(Excerpt from Wikipedia) “Raku ware (楽焼raku-yaki) is a type of Japanese pottery that is traditionally used in the Japanese tea ceremony, most often in the form of tea bowls. It is traditionally characterized by being hand shaped rather than thrown; fairly porous vessels, which result from low firing temperatures; lead glazes; and the removal of pieces from the kiln while still glowing hot. In the traditional Japanese process, the fired raku piece is removed from the hot kiln and is allowed to cool in the open air or in a container filled with combustible material. Raku techniques have been modified by contemporary potters worldwide.”
When we Raku fire our pottery pieces, local artist Jack Valentine runs the kiln, and I pour the sawdust and clean the carbon off the pieces. We fire in a propane-fueled kiln until the pieces are visually ready to remove (once the glazes have smoothed out over the pieces and have a glassy sheen). The temperature is about 1900-2000 degrees at this point. The kiln body is raised using a pulley system, and the pieces are quickly transferred from the kiln to a split, hinged barrel filled with sawdust. More sawdust is poured over the red, glowing pieces, and the sawdust bursts into flames. The object is to cover the piece quickly and completely. The lid is then closed over the barrel and the pieces are left in the smoldering sawdust for about 20 minutes to half an hour while another load is being fired. This is called the reduction process in which the pottery piece is exposed to an atmosphere that does not have enough oxygen to consume the fuel (sawdust) as it burns.
The process pulls oxygen out of the clay body and glaze and causes carbon to be pulled into the white clay body. Unglazed surfaces then become matte black due to the carbon. The glazes I use have either the ability to crackle (causing the crazing to be filled with carbon) or flash bright metallics in a rainbow of colors ranging from rich purples to bright copper.
The results are often unpredictable. There are many variables that change the finish on a pot. The temperature outside, the humidity, the position in the kiln, the length of time between pulling a pot from the kiln and placing in sawdust then covering it with sawdust all have a hand at what the final product will be.
As pots begin to cool, they are pulled from the sawdust and are covered in soot and carbon that has to be cleaned off. The metallic or crackle peeks through the buildup on the outside of the pot and gives a glimpse of what the finished pottery piece will look like. Each piece is then meticulously scrubbed with steel wool and pumice soap, then buffed with a terry towel. It is not until it is completely clean that each piece’s character and beauty is discovered.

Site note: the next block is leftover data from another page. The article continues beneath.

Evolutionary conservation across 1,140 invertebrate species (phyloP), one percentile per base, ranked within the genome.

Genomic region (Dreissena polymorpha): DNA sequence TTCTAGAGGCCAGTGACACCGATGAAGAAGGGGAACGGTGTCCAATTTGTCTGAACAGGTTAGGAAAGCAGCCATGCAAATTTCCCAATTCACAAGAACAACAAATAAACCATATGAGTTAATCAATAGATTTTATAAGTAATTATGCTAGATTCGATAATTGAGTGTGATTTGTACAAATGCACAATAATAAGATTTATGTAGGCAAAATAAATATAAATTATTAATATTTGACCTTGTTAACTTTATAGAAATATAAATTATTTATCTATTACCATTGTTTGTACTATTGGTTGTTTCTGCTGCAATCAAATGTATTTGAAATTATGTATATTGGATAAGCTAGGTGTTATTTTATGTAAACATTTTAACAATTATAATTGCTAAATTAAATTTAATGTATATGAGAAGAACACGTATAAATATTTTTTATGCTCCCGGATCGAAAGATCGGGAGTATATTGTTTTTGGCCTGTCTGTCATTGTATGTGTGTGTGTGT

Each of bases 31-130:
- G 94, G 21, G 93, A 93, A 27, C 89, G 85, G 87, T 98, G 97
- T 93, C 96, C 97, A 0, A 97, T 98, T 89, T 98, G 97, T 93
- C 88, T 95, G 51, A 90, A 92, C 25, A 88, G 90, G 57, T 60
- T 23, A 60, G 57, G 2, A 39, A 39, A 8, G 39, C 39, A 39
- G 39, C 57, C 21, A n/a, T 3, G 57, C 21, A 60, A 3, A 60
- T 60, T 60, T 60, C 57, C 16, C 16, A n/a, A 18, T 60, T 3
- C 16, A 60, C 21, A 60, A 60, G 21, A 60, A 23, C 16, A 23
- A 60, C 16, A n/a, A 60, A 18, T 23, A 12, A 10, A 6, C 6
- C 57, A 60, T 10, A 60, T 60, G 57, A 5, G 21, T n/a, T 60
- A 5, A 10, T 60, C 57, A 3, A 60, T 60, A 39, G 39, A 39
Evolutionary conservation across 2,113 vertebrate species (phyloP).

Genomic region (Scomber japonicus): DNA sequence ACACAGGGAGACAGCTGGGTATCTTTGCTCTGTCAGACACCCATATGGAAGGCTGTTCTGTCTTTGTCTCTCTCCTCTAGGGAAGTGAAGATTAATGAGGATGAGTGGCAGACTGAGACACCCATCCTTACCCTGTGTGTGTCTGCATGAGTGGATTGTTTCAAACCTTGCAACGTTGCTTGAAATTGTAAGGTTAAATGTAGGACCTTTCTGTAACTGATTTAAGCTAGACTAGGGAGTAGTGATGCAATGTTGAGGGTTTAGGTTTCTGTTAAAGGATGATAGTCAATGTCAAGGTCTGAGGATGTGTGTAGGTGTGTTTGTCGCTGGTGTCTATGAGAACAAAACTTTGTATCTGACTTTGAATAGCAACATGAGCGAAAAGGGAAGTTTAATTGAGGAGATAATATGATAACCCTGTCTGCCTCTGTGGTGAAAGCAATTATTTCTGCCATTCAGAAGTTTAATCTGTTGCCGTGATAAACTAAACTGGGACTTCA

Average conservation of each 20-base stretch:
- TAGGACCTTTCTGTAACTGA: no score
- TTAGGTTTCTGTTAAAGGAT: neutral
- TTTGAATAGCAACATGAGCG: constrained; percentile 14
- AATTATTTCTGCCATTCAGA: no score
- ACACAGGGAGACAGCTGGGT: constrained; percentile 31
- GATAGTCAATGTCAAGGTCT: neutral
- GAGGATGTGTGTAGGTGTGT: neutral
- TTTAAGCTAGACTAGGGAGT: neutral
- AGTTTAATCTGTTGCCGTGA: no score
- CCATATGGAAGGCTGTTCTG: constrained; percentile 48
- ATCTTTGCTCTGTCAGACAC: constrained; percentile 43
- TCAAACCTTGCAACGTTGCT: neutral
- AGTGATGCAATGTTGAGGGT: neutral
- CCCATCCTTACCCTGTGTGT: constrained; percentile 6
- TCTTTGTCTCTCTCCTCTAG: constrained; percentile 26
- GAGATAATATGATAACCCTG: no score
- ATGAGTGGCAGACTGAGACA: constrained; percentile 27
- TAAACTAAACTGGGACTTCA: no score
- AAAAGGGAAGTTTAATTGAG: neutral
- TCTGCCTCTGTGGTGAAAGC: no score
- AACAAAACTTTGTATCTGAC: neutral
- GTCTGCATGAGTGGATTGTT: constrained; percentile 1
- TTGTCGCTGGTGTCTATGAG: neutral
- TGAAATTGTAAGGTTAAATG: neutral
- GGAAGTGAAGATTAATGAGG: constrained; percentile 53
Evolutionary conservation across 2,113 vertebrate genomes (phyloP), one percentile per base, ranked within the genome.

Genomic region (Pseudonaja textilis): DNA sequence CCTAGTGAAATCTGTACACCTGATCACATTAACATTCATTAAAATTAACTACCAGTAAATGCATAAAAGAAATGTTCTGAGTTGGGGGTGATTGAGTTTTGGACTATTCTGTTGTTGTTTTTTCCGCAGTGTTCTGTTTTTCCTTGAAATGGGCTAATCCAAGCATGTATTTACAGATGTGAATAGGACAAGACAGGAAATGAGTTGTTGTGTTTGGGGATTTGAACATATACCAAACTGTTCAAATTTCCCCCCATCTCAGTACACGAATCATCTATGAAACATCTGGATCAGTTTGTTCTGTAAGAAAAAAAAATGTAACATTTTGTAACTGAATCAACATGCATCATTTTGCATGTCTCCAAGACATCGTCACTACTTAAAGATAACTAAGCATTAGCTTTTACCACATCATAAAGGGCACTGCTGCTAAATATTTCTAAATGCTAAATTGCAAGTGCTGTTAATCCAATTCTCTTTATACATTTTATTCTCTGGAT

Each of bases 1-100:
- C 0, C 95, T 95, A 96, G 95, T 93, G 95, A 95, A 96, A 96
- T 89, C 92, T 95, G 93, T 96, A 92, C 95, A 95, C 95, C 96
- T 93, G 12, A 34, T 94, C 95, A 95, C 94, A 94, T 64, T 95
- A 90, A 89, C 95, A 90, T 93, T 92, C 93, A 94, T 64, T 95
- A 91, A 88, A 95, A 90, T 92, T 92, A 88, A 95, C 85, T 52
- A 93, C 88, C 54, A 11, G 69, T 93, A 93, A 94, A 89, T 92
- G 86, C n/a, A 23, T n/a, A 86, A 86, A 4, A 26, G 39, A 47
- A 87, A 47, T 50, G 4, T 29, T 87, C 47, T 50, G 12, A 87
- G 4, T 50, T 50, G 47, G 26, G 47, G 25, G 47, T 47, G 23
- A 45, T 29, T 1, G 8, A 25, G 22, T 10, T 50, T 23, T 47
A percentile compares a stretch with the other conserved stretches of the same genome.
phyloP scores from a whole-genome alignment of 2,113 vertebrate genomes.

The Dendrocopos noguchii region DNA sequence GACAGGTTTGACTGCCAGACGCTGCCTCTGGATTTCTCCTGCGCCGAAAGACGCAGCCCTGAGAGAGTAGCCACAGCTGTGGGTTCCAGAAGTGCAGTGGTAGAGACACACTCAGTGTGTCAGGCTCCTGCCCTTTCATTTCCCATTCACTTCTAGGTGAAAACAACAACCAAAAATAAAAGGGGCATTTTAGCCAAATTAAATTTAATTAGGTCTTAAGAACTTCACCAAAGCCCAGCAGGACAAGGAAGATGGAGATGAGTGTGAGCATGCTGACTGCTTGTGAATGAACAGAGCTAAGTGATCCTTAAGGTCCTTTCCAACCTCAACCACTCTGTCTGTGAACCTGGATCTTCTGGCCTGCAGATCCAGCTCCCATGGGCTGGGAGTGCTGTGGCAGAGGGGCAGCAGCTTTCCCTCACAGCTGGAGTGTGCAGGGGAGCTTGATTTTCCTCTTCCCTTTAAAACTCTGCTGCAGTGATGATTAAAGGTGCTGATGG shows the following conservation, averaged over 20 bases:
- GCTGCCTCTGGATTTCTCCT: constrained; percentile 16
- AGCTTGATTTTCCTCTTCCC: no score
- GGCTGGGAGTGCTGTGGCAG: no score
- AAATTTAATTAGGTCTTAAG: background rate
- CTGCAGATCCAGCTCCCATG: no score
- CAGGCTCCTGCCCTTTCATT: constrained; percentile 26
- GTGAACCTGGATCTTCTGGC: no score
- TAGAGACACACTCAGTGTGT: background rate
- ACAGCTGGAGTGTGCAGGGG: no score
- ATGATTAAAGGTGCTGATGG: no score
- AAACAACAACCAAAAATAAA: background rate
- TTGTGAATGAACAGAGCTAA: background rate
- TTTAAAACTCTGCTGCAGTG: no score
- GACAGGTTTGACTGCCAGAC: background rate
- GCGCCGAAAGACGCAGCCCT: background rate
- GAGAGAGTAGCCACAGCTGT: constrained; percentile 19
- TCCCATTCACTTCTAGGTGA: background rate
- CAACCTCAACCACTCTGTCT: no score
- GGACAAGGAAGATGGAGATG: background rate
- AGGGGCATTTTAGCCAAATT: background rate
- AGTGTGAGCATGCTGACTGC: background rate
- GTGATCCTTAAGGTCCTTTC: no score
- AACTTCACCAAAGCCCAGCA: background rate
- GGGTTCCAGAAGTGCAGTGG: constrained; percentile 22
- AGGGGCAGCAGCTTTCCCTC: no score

The process happens over and over in a firing session. It is not unusual for our firing sessions to be 6 to 10 hours in a day. A load goes in the kiln, is pulled and placed in the reduction barrel, another load is placed in the kiln. The pots are cooled and cleaned, as another load is firing. And so on. At the end of the day, the result is dozens of new and intriguing artistic pottery pieces ready for sale in galleries and shows.
The clay used for raku, like the glazes, is specifically designed for the raku firing process. I use a white stoneware with medium to heavy grog. It is formulated to withstand the rapid rise in temperature and the thermal shock of being pulled from the kiln and drenched in sawdust. Very rarely do we lose a piece to breakage, thanks to the expertise of Jack Valentine, who has been running the raku kiln for over 20 years.
For a chance to participate in this dramatic firing technique, Jack Valentine has a 3-day open house each September where visitors can choose a bisque-fired pottery piece, glaze it and help Jack during the firing and reduction of their pieces. The Valentine Studio Open House for 2014 is September 26 through 28 at his studio at 1849 Pickle Road, Springfield Township. To learn more about this wonderful event go to valentine-studios.com.
Over the years we have raku-fired our pottery in 14-degree F temperatures with snow outside, and on days when it’s 95 degrees F and 100% humidity. It is labor intensive, hot and smelly, but when the day is done, and the pottery is placed on the table to view, it is obvious it is a labor of love.